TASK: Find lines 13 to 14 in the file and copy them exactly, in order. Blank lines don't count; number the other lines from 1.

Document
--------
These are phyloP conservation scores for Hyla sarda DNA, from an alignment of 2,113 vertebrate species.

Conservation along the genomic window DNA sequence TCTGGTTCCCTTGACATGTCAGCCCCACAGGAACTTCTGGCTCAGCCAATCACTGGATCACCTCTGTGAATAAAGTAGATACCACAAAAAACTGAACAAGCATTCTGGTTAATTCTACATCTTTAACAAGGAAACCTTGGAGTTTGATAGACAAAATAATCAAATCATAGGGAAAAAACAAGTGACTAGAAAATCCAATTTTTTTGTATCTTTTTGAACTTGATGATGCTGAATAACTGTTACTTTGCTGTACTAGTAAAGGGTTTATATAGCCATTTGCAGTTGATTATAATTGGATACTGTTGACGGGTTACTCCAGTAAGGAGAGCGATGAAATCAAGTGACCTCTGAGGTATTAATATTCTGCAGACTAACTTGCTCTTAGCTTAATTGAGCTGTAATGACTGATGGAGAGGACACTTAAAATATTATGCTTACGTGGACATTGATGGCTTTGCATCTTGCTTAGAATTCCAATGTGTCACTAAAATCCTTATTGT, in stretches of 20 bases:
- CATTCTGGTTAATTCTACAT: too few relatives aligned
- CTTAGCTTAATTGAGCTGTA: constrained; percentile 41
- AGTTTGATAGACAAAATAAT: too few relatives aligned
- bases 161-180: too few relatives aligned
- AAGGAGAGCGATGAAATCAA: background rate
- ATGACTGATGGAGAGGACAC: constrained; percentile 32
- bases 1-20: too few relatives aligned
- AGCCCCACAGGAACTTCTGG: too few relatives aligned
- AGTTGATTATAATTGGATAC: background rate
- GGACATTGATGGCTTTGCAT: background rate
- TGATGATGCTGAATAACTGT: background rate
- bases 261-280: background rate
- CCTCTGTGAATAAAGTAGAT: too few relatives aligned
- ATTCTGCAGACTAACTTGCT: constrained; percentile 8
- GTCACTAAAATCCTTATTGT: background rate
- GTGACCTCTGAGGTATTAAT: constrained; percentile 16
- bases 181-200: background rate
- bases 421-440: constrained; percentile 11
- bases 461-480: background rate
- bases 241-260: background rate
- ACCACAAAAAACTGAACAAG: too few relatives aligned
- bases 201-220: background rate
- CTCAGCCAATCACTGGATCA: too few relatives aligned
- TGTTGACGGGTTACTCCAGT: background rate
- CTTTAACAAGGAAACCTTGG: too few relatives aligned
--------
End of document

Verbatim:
- TGATGATGCTGAATAACTGT: background rate
- bases 261-280: background rate